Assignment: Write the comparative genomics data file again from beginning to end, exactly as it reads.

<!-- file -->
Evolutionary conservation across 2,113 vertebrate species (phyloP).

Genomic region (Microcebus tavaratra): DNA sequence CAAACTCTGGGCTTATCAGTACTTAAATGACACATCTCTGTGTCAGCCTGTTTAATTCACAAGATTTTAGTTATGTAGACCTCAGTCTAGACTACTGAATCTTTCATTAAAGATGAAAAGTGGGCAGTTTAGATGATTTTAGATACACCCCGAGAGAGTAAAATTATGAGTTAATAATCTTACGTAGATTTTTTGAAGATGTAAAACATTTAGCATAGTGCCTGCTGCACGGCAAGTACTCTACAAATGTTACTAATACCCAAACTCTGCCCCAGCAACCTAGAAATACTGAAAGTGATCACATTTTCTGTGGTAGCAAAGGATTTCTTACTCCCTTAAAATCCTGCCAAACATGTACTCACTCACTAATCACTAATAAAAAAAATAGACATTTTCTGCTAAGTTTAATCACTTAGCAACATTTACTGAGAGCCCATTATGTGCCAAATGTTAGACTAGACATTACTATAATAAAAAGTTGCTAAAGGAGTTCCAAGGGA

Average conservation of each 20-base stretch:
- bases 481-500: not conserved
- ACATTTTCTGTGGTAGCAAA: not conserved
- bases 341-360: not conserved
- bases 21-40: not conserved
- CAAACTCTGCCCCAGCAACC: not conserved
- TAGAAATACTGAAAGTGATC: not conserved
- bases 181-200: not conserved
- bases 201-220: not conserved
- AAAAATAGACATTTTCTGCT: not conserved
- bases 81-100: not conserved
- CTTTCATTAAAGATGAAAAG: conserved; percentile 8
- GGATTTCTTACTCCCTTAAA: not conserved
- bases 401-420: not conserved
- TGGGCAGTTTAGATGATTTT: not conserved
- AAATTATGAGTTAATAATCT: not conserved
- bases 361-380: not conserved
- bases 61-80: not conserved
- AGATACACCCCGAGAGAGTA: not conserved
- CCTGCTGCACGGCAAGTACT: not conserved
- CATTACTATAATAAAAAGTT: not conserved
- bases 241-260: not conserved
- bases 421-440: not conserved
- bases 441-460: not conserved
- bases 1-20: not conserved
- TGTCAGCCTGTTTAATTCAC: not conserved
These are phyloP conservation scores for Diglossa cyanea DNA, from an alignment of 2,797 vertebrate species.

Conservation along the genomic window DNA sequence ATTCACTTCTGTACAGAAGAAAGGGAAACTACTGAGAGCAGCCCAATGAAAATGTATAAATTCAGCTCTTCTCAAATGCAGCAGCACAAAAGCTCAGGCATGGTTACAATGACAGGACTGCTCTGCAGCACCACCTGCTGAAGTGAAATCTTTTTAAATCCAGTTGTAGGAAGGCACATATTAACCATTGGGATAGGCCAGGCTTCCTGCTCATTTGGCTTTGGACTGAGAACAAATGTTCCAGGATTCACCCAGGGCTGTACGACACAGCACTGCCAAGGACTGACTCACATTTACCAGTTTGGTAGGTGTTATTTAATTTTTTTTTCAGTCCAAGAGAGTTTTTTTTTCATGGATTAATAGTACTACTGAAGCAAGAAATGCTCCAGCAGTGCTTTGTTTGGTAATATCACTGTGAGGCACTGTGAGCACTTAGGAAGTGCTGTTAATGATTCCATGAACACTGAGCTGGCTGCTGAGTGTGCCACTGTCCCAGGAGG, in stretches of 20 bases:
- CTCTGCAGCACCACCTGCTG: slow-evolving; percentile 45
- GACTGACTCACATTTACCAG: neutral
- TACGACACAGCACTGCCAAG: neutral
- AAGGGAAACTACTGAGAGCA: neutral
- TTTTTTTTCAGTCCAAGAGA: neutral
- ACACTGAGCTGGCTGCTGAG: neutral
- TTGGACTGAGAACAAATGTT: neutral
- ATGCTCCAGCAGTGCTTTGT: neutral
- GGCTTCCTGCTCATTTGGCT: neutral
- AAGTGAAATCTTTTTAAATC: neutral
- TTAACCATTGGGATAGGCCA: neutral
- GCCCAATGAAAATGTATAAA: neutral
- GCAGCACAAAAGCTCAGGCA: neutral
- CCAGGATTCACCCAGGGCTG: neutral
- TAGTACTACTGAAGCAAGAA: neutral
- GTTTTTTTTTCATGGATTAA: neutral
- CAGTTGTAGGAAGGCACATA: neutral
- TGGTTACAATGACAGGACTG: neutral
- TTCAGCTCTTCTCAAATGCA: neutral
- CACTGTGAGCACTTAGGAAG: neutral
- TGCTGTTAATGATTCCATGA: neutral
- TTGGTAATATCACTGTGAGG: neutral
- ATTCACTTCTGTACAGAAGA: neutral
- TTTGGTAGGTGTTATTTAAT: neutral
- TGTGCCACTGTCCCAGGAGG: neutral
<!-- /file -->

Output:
Evolutionary conservation across 2,113 vertebrate species (phyloP).

Genomic region (Microcebus tavaratra): DNA sequence CAAACTCTGGGCTTATCAGTACTTAAATGACACATCTCTGTGTCAGCCTGTTTAATTCACAAGATTTTAGTTATGTAGACCTCAGTCTAGACTACTGAATCTTTCATTAAAGATGAAAAGTGGGCAGTTTAGATGATTTTAGATACACCCCGAGAGAGTAAAATTATGAGTTAATAATCTTACGTAGATTTTTTGAAGATGTAAAACATTTAGCATAGTGCCTGCTGCACGGCAAGTACTCTACAAATGTTACTAATACCCAAACTCTGCCCCAGCAACCTAGAAATACTGAAAGTGATCACATTTTCTGTGGTAGCAAAGGATTTCTTACTCCCTTAAAATCCTGCCAAACATGTACTCACTCACTAATCACTAATAAAAAAAATAGACATTTTCTGCTAAGTTTAATCACTTAGCAACATTTACTGAGAGCCCATTATGTGCCAAATGTTAGACTAGACATTACTATAATAAAAAGTTGCTAAAGGAGTTCCAAGGGA

Average conservation of each 20-base stretch:
- bases 481-500: not conserved
- ACATTTTCTGTGGTAGCAAA: not conserved
- bases 341-360: not conserved
- bases 21-40: not conserved
- CAAACTCTGCCCCAGCAACC: not conserved
- TAGAAATACTGAAAGTGATC: not conserved
- bases 181-200: not conserved
- bases 201-220: not conserved
- AAAAATAGACATTTTCTGCT: not conserved
- bases 81-100: not conserved
- CTTTCATTAAAGATGAAAAG: conserved; percentile 8
- GGATTTCTTACTCCCTTAAA: not conserved
- bases 401-420: not conserved
- TGGGCAGTTTAGATGATTTT: not conserved
- AAATTATGAGTTAATAATCT: not conserved
- bases 361-380: not conserved
- bases 61-80: not conserved
- AGATACACCCCGAGAGAGTA: not conserved
- CCTGCTGCACGGCAAGTACT: not conserved
- CATTACTATAATAAAAAGTT: not conserved
- bases 241-260: not conserved
- bases 421-440: not conserved
- bases 441-460: not conserved
- bases 1-20: not conserved
- TGTCAGCCTGTTTAATTCAC: not conserved
These are phyloP conservation scores for Diglossa cyanea DNA, from an alignment of 2,797 vertebrate species.

Conservation along the genomic window DNA sequence ATTCACTTCTGTACAGAAGAAAGGGAAACTACTGAGAGCAGCCCAATGAAAATGTATAAATTCAGCTCTTCTCAAATGCAGCAGCACAAAAGCTCAGGCATGGTTACAATGACAGGACTGCTCTGCAGCACCACCTGCTGAAGTGAAATCTTTTTAAATCCAGTTGTAGGAAGGCACATATTAACCATTGGGATAGGCCAGGCTTCCTGCTCATTTGGCTTTGGACTGAGAACAAATGTTCCAGGATTCACCCAGGGCTGTACGACACAGCACTGCCAAGGACTGACTCACATTTACCAGTTTGGTAGGTGTTATTTAATTTTTTTTTCAGTCCAAGAGAGTTTTTTTTTCATGGATTAATAGTACTACTGAAGCAAGAAATGCTCCAGCAGTGCTTTGTTTGGTAATATCACTGTGAGGCACTGTGAGCACTTAGGAAGTGCTGTTAATGATTCCATGAACACTGAGCTGGCTGCTGAGTGTGCCACTGTCCCAGGAGG, in stretches of 20 bases:
- CTCTGCAGCACCACCTGCTG: slow-evolving; percentile 45
- GACTGACTCACATTTACCAG: neutral
- TACGACACAGCACTGCCAAG: neutral
- AAGGGAAACTACTGAGAGCA: neutral
- TTTTTTTTCAGTCCAAGAGA: neutral
- ACACTGAGCTGGCTGCTGAG: neutral
- TTGGACTGAGAACAAATGTT: neutral
- ATGCTCCAGCAGTGCTTTGT: neutral
- GGCTTCCTGCTCATTTGGCT: neutral
- AAGTGAAATCTTTTTAAATC: neutral
- TTAACCATTGGGATAGGCCA: neutral
- GCCCAATGAAAATGTATAAA: neutral
- GCAGCACAAAAGCTCAGGCA: neutral
- CCAGGATTCACCCAGGGCTG: neutral
- TAGTACTACTGAAGCAAGAA: neutral
- GTTTTTTTTTCATGGATTAA: neutral
- CAGTTGTAGGAAGGCACATA: neutral
- TGGTTACAATGACAGGACTG: neutral
- TTCAGCTCTTCTCAAATGCA: neutral
- CACTGTGAGCACTTAGGAAG: neutral
- TGCTGTTAATGATTCCATGA: neutral
- TTGGTAATATCACTGTGAGG: neutral
- ATTCACTTCTGTACAGAAGA: neutral
- TTTGGTAGGTGTTATTTAAT: neutral
- TGTGCCACTGTCCCAGGAGG: neutral